Quite literally, in fact. If you study the New Testament, there isn't any medical miracle Jesus is claimed to have done which is now impossible to modern medical science. Bringing the dead back to life? Been there. Restoring sight to the blind? Done that. Cure Leprosy? Easy. Not in every case, of course, but all those things have become routine. (Water into wine? Well, we're still working on that one.) (discuss)
Stardate 20010726.0334 (On Screen): In the study of population dynamics and ecologies, there is a fairly simple formula which says that the size of the next generation is the product of the number of members of this generation which survive to breed multiplied by the average number of offspring they create over their lifetime. Then when you analyze them, you find that different species optimize for different tradeoffs between reproductive potential and survival.
Some species such as corals and trees have an extremely low breeding success rate, but compensate by producing immense numbers of offspring nearly all of which die before reaching adulthood. A fir tree produces hundreds of cones each year each of which may contain dozens of seeds, but the vast majority of those will get eaten or will sprout and die. But if over the course of its life of up to a thousand years that tree manages to produce one viable offspring then the species will survive, and if it produces two then the species will prosper. Corals have an even worse time of it, but they produce millions of offspring every year nearly all of which are eaten. Indeed, this is very common among sea creatures. Salmon lay hundreds of eggs because they have to.
At the other extreme, there are a few species which rely on a very high chance of survival of offspring by investing heavily in each one. This is the "quality" approach, as opposed to the "quantity" approach used by corals. Elephants are a very good example; a female elephant probably can only produce one baby every three years and needs at least two of them to survive to adulthood. But baby elephants have a very good chance of survival.
Most species shoot somewhere in the middle. Rodents are further down the "quantity" scale. There is a rodent living in Scandanavia which is so heavily predated upon that its females produce several litters per year, who mature so rapidly that females from the first litter will have had their own litters before the breeding season ends and winter sets in. So fully leveraged, one female can produce upwards of fifty young in one breeding season. This compensates for their poor survival rate.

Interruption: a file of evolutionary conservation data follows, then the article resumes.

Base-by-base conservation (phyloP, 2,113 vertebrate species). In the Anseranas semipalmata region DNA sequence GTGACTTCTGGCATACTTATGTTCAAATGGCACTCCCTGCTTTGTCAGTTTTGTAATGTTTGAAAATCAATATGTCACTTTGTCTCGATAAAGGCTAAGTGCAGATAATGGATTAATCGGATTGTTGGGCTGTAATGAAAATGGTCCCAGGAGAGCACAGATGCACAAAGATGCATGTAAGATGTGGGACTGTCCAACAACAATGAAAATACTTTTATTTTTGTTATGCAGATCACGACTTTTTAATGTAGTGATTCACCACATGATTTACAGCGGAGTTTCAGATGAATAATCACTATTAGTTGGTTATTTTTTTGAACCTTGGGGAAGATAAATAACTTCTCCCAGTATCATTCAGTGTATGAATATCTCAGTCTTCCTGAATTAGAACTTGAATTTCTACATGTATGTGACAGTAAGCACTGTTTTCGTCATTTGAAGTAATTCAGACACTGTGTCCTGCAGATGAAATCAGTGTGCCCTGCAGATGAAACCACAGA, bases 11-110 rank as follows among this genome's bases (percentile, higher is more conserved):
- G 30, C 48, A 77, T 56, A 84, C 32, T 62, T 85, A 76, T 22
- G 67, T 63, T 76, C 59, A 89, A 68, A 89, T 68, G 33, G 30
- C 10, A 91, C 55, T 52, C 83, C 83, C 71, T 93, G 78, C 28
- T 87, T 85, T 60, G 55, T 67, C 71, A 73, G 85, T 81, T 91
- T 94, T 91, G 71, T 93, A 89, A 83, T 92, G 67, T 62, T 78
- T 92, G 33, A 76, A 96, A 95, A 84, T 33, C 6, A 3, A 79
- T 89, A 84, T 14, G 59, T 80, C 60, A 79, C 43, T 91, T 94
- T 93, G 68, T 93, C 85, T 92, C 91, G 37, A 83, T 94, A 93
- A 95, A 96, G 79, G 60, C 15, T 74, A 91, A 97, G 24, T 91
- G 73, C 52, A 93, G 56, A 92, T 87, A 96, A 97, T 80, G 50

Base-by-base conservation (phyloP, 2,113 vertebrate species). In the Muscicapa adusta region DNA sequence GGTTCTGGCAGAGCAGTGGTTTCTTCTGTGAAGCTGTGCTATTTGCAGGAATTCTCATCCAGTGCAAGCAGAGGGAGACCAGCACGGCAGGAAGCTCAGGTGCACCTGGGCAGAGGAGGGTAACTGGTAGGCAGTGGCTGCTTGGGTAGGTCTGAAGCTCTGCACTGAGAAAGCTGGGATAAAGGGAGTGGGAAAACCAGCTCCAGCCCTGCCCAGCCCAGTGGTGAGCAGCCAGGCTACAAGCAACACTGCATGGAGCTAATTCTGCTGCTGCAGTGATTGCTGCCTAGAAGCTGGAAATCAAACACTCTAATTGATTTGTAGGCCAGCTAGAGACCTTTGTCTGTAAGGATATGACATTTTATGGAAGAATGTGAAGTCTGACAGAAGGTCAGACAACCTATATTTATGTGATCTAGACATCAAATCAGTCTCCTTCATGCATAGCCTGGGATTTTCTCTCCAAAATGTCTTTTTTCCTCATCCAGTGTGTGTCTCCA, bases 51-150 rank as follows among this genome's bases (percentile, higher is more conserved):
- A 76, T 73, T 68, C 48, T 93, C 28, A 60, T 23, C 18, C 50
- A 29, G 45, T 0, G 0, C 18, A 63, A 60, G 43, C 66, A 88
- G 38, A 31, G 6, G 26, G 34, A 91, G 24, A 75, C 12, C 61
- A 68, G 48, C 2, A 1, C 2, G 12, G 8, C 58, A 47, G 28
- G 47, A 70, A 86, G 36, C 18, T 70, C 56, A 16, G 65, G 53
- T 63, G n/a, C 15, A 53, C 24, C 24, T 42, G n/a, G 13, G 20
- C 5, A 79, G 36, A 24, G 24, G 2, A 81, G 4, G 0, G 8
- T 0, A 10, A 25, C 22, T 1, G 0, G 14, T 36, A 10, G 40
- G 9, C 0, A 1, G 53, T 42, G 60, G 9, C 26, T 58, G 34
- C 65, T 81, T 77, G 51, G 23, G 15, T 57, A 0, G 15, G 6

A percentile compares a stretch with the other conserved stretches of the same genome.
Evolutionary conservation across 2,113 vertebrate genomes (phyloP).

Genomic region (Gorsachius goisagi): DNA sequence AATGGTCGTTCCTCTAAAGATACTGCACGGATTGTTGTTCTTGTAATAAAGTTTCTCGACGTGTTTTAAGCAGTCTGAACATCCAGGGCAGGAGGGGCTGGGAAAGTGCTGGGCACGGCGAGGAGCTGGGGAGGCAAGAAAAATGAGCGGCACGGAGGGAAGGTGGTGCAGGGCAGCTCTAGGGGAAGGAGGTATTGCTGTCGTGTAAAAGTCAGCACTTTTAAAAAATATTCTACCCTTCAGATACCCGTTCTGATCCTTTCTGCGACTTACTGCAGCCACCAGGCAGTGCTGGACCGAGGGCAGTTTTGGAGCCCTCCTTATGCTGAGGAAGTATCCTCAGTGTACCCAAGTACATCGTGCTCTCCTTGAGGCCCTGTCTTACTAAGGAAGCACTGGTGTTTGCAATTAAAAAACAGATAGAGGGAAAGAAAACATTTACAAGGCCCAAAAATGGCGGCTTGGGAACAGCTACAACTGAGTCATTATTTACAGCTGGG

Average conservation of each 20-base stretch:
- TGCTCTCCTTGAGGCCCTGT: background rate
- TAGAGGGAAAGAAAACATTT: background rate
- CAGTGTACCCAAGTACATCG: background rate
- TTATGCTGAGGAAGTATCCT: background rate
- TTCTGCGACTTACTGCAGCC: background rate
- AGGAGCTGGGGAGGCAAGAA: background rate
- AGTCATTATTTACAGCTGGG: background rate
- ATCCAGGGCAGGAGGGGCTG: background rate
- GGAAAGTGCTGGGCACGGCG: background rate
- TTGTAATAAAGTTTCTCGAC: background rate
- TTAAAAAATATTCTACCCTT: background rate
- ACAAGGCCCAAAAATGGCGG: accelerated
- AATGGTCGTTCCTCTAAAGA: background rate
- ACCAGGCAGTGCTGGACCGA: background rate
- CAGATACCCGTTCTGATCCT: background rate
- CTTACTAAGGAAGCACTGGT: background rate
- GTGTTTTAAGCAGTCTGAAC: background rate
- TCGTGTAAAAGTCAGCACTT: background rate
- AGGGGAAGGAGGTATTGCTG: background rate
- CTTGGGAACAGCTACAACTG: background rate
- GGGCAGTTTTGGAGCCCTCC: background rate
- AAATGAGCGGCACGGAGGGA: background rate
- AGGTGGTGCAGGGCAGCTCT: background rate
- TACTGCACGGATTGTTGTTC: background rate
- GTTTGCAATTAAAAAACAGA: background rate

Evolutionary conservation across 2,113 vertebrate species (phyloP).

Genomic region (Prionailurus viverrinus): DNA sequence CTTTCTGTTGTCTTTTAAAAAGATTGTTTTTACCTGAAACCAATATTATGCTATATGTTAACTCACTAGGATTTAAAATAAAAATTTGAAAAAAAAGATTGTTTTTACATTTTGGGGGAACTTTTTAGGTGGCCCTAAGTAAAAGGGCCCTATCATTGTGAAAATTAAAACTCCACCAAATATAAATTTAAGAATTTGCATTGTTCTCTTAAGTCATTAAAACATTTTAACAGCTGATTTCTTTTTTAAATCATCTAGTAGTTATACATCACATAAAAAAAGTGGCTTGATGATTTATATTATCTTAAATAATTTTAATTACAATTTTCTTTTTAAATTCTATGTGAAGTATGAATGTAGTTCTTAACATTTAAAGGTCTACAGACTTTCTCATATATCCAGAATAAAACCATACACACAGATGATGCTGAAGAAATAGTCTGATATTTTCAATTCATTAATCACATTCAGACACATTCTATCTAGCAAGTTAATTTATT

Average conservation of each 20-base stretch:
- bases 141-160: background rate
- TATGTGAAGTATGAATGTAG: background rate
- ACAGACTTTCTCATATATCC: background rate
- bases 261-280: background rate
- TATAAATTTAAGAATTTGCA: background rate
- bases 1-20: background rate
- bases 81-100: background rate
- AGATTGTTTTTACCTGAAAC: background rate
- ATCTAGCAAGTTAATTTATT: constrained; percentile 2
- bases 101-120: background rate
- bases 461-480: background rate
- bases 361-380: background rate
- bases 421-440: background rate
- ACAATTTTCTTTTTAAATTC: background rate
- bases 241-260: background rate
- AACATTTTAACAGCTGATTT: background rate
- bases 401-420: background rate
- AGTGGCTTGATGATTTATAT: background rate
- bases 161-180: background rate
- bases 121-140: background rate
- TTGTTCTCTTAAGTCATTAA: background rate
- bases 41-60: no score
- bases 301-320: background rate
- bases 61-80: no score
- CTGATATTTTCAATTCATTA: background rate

This also applies to diseases, and it turns out that the most dangerous diseases are not the ones which make us the most sick. There's a good reason why HIV is killing far more people than Ebola, even though Ebola can kill you in a few days and HIV takes 10 years. In fact, it is precisely the slow process of development of AIDS which is responsible for the spread of HIV, because HIV has a much greater chance of "reproducing" (spreading from an infected individual to an uninfected one) precisely due to the very long period in which infected people are still sexually active. Its spread is impeded somewhat by the fact that the mechanism of spread of HIV is (thankfully) rather inefficient. Most of us talk to far more people than we have sex with, and if HIV had all the characteristics it has now but also was spread approximately the same way that influenza is spread, the human race would decline 95% or more in the next fifty years.
What's interesting about this is that it applies equally to study of artificial life forms such as computer viruses and worms and trojans. Successful (ahem) designers of such devious programs have to balance the rate of reproduction of their child against the chance of breeding, just as do natural critters. In this case, for a trojan such as SirCam the "chance of breeding" is the chance that any given recipient of it can be conned into clicking the attachment on an incoming letter multiplied by the chance that said sucker is running a computer with the right software on it (Windows, Outlook as primary mail client, address book in use) to permit the program to reproduce. The reproduction rate is the number of email addresses available to harvest to which to send out new copies. If the average reproduction rate is fifty harvested email addresses per successful infection, then only one out of fifty of the recipients need to be unwise for the virus to continue to spread. The reproduction rate for these kinds of beasties are pretty much a determined quantity for all members of a given class of programs, so the writers of these things tend to concentrate on improving the reproduction rate by trying to increase the chance that people will click. (This has the nice name "social engineering", based on the fact that it's an attempt to figure out how to convince people to do something they know they shouldn't.) The "Anna Kournikova" virus was particularly clever and thus successful, for obvious reasons, since the lure was sex. However, one of the problems these have is that word spreads and infection rate will plummet. There are probably still copies of the Kournikova Virus circulating now but enough people have heard about it to not be taken in any longer, and it's going to fade out.